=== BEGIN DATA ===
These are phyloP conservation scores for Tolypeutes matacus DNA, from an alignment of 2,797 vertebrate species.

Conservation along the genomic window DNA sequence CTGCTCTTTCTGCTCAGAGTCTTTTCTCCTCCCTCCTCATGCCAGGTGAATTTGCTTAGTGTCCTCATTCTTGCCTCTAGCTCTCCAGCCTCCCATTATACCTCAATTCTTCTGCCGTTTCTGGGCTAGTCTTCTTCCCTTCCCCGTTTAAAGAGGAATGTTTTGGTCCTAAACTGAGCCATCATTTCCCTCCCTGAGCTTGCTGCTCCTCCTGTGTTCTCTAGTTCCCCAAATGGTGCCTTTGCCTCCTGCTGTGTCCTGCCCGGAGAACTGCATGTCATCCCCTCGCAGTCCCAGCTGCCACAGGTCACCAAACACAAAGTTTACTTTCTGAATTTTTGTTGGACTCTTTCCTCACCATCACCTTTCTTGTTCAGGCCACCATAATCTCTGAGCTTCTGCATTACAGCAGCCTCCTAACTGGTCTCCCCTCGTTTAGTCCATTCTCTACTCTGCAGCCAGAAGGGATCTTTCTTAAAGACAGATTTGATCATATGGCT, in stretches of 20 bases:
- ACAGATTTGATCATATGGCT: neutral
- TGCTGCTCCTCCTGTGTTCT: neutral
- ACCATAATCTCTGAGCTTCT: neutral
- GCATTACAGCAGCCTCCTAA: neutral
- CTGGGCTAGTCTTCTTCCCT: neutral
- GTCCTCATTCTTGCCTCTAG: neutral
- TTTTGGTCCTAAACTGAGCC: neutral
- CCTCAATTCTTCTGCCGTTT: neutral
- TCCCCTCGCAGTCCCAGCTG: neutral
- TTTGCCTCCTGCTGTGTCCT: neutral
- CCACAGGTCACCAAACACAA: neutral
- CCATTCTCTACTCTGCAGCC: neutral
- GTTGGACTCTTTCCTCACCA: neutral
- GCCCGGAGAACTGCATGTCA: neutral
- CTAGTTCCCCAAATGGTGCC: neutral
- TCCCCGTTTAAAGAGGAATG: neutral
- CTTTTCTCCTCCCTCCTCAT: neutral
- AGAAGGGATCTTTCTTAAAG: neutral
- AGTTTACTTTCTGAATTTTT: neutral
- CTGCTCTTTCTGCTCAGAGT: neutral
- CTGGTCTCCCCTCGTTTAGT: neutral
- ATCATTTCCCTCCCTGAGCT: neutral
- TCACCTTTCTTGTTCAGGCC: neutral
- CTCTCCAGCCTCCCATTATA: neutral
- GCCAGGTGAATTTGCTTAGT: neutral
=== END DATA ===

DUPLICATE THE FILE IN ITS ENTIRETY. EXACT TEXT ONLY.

These are phyloP conservation scores for Tolypeutes matacus DNA, from an alignment of 2,797 vertebrate species.

Conservation along the genomic window DNA sequence CTGCTCTTTCTGCTCAGAGTCTTTTCTCCTCCCTCCTCATGCCAGGTGAATTTGCTTAGTGTCCTCATTCTTGCCTCTAGCTCTCCAGCCTCCCATTATACCTCAATTCTTCTGCCGTTTCTGGGCTAGTCTTCTTCCCTTCCCCGTTTAAAGAGGAATGTTTTGGTCCTAAACTGAGCCATCATTTCCCTCCCTGAGCTTGCTGCTCCTCCTGTGTTCTCTAGTTCCCCAAATGGTGCCTTTGCCTCCTGCTGTGTCCTGCCCGGAGAACTGCATGTCATCCCCTCGCAGTCCCAGCTGCCACAGGTCACCAAACACAAAGTTTACTTTCTGAATTTTTGTTGGACTCTTTCCTCACCATCACCTTTCTTGTTCAGGCCACCATAATCTCTGAGCTTCTGCATTACAGCAGCCTCCTAACTGGTCTCCCCTCGTTTAGTCCATTCTCTACTCTGCAGCCAGAAGGGATCTTTCTTAAAGACAGATTTGATCATATGGCT, in stretches of 20 bases:
- ACAGATTTGATCATATGGCT: neutral
- TGCTGCTCCTCCTGTGTTCT: neutral
- ACCATAATCTCTGAGCTTCT: neutral
- GCATTACAGCAGCCTCCTAA: neutral
- CTGGGCTAGTCTTCTTCCCT: neutral
- GTCCTCATTCTTGCCTCTAG: neutral
- TTTTGGTCCTAAACTGAGCC: neutral
- CCTCAATTCTTCTGCCGTTT: neutral
- TCCCCTCGCAGTCCCAGCTG: neutral
- TTTGCCTCCTGCTGTGTCCT: neutral
- CCACAGGTCACCAAACACAA: neutral
- CCATTCTCTACTCTGCAGCC: neutral
- GTTGGACTCTTTCCTCACCA: neutral
- GCCCGGAGAACTGCATGTCA: neutral
- CTAGTTCCCCAAATGGTGCC: neutral
- TCCCCGTTTAAAGAGGAATG: neutral
- CTTTTCTCCTCCCTCCTCAT: neutral
- AGAAGGGATCTTTCTTAAAG: neutral
- AGTTTACTTTCTGAATTTTT: neutral
- CTGCTCTTTCTGCTCAGAGT: neutral
- CTGGTCTCCCCTCGTTTAGT: neutral
- ATCATTTCCCTCCCTGAGCT: neutral
- TCACCTTTCTTGTTCAGGCC: neutral
- CTCTCCAGCCTCCCATTATA: neutral
- GCCAGGTGAATTTGCTTAGT: neutral